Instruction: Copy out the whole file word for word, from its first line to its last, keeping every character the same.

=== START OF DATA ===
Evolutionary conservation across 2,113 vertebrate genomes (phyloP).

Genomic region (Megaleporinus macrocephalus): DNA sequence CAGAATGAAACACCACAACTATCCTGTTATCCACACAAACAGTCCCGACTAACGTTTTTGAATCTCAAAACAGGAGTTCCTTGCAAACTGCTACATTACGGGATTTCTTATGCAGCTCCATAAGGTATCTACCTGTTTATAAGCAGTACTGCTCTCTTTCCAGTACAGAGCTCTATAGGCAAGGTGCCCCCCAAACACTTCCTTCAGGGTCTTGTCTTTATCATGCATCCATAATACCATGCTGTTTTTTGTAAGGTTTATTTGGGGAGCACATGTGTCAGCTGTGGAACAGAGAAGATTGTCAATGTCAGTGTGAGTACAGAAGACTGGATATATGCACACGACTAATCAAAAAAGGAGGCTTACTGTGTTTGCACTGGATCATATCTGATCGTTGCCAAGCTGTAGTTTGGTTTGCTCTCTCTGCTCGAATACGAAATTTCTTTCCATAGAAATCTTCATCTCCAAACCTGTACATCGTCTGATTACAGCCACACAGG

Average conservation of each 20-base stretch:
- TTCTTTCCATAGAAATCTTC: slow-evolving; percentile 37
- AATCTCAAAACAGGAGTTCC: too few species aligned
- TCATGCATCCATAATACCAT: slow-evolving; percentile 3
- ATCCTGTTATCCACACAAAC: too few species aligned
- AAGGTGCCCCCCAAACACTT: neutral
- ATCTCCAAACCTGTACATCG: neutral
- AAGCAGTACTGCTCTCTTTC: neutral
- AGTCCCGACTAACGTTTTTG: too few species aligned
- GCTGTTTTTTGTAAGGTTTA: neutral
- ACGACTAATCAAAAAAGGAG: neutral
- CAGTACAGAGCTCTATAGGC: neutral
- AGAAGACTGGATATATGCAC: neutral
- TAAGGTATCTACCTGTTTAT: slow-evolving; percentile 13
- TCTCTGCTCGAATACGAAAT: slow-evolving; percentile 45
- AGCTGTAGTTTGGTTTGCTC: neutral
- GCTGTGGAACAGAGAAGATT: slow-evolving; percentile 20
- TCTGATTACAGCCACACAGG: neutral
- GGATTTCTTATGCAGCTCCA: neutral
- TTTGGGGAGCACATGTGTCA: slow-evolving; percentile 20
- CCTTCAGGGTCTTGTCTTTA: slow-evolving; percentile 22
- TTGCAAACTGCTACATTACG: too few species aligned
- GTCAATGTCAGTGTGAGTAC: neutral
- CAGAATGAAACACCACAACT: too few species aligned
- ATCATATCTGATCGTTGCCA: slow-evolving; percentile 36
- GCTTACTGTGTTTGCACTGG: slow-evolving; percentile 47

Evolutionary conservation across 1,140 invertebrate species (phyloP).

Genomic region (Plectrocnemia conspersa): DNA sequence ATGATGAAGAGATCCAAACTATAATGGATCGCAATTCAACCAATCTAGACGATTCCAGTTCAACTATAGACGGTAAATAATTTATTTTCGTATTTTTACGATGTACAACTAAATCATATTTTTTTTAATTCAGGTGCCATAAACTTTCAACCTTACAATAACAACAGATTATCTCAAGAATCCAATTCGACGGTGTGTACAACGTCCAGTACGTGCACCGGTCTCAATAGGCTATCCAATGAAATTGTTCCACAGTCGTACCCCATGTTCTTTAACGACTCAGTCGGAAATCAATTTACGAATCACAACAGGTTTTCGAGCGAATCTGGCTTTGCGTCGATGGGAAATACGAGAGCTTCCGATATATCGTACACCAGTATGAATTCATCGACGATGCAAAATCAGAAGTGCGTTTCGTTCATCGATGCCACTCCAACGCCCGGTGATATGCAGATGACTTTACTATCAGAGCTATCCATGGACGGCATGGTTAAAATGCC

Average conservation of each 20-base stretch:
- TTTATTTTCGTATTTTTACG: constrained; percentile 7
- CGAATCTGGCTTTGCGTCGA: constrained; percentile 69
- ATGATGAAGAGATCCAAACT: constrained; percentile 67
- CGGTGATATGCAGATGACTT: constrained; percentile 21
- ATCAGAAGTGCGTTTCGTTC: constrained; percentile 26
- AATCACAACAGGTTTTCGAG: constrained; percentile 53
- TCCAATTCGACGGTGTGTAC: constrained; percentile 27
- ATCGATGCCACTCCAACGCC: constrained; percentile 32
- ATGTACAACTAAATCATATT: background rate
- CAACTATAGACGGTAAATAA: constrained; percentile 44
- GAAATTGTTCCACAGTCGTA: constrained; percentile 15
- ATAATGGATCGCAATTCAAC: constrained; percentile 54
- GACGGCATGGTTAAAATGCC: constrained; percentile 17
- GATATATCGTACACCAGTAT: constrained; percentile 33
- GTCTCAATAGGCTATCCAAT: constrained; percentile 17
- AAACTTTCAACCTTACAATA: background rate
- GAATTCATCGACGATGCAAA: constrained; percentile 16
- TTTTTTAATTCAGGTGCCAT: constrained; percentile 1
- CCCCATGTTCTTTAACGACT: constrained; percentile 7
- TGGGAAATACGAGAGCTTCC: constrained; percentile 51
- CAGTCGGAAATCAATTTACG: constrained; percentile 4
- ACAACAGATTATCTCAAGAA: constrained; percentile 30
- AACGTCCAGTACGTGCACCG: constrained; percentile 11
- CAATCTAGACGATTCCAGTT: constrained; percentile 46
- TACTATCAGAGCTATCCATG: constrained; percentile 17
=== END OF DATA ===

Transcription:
Evolutionary conservation across 2,113 vertebrate genomes (phyloP).

Genomic region (Megaleporinus macrocephalus): DNA sequence CAGAATGAAACACCACAACTATCCTGTTATCCACACAAACAGTCCCGACTAACGTTTTTGAATCTCAAAACAGGAGTTCCTTGCAAACTGCTACATTACGGGATTTCTTATGCAGCTCCATAAGGTATCTACCTGTTTATAAGCAGTACTGCTCTCTTTCCAGTACAGAGCTCTATAGGCAAGGTGCCCCCCAAACACTTCCTTCAGGGTCTTGTCTTTATCATGCATCCATAATACCATGCTGTTTTTTGTAAGGTTTATTTGGGGAGCACATGTGTCAGCTGTGGAACAGAGAAGATTGTCAATGTCAGTGTGAGTACAGAAGACTGGATATATGCACACGACTAATCAAAAAAGGAGGCTTACTGTGTTTGCACTGGATCATATCTGATCGTTGCCAAGCTGTAGTTTGGTTTGCTCTCTCTGCTCGAATACGAAATTTCTTTCCATAGAAATCTTCATCTCCAAACCTGTACATCGTCTGATTACAGCCACACAGG

Average conservation of each 20-base stretch:
- TTCTTTCCATAGAAATCTTC: slow-evolving; percentile 37
- AATCTCAAAACAGGAGTTCC: too few species aligned
- TCATGCATCCATAATACCAT: slow-evolving; percentile 3
- ATCCTGTTATCCACACAAAC: too few species aligned
- AAGGTGCCCCCCAAACACTT: neutral
- ATCTCCAAACCTGTACATCG: neutral
- AAGCAGTACTGCTCTCTTTC: neutral
- AGTCCCGACTAACGTTTTTG: too few species aligned
- GCTGTTTTTTGTAAGGTTTA: neutral
- ACGACTAATCAAAAAAGGAG: neutral
- CAGTACAGAGCTCTATAGGC: neutral
- AGAAGACTGGATATATGCAC: neutral
- TAAGGTATCTACCTGTTTAT: slow-evolving; percentile 13
- TCTCTGCTCGAATACGAAAT: slow-evolving; percentile 45
- AGCTGTAGTTTGGTTTGCTC: neutral
- GCTGTGGAACAGAGAAGATT: slow-evolving; percentile 20
- TCTGATTACAGCCACACAGG: neutral
- GGATTTCTTATGCAGCTCCA: neutral
- TTTGGGGAGCACATGTGTCA: slow-evolving; percentile 20
- CCTTCAGGGTCTTGTCTTTA: slow-evolving; percentile 22
- TTGCAAACTGCTACATTACG: too few species aligned
- GTCAATGTCAGTGTGAGTAC: neutral
- CAGAATGAAACACCACAACT: too few species aligned
- ATCATATCTGATCGTTGCCA: slow-evolving; percentile 36
- GCTTACTGTGTTTGCACTGG: slow-evolving; percentile 47

Evolutionary conservation across 1,140 invertebrate species (phyloP).

Genomic region (Plectrocnemia conspersa): DNA sequence ATGATGAAGAGATCCAAACTATAATGGATCGCAATTCAACCAATCTAGACGATTCCAGTTCAACTATAGACGGTAAATAATTTATTTTCGTATTTTTACGATGTACAACTAAATCATATTTTTTTTAATTCAGGTGCCATAAACTTTCAACCTTACAATAACAACAGATTATCTCAAGAATCCAATTCGACGGTGTGTACAACGTCCAGTACGTGCACCGGTCTCAATAGGCTATCCAATGAAATTGTTCCACAGTCGTACCCCATGTTCTTTAACGACTCAGTCGGAAATCAATTTACGAATCACAACAGGTTTTCGAGCGAATCTGGCTTTGCGTCGATGGGAAATACGAGAGCTTCCGATATATCGTACACCAGTATGAATTCATCGACGATGCAAAATCAGAAGTGCGTTTCGTTCATCGATGCCACTCCAACGCCCGGTGATATGCAGATGACTTTACTATCAGAGCTATCCATGGACGGCATGGTTAAAATGCC

Average conservation of each 20-base stretch:
- TTTATTTTCGTATTTTTACG: constrained; percentile 7
- CGAATCTGGCTTTGCGTCGA: constrained; percentile 69
- ATGATGAAGAGATCCAAACT: constrained; percentile 67
- CGGTGATATGCAGATGACTT: constrained; percentile 21
- ATCAGAAGTGCGTTTCGTTC: constrained; percentile 26
- AATCACAACAGGTTTTCGAG: constrained; percentile 53
- TCCAATTCGACGGTGTGTAC: constrained; percentile 27
- ATCGATGCCACTCCAACGCC: constrained; percentile 32
- ATGTACAACTAAATCATATT: background rate
- CAACTATAGACGGTAAATAA: constrained; percentile 44
- GAAATTGTTCCACAGTCGTA: constrained; percentile 15
- ATAATGGATCGCAATTCAAC: constrained; percentile 54
- GACGGCATGGTTAAAATGCC: constrained; percentile 17
- GATATATCGTACACCAGTAT: constrained; percentile 33
- GTCTCAATAGGCTATCCAAT: constrained; percentile 17
- AAACTTTCAACCTTACAATA: background rate
- GAATTCATCGACGATGCAAA: constrained; percentile 16
- TTTTTTAATTCAGGTGCCAT: constrained; percentile 1
- CCCCATGTTCTTTAACGACT: constrained; percentile 7
- TGGGAAATACGAGAGCTTCC: constrained; percentile 51
- CAGTCGGAAATCAATTTACG: constrained; percentile 4
- ACAACAGATTATCTCAAGAA: constrained; percentile 30
- AACGTCCAGTACGTGCACCG: constrained; percentile 11
- CAATCTAGACGATTCCAGTT: constrained; percentile 46
- TACTATCAGAGCTATCCATG: constrained; percentile 17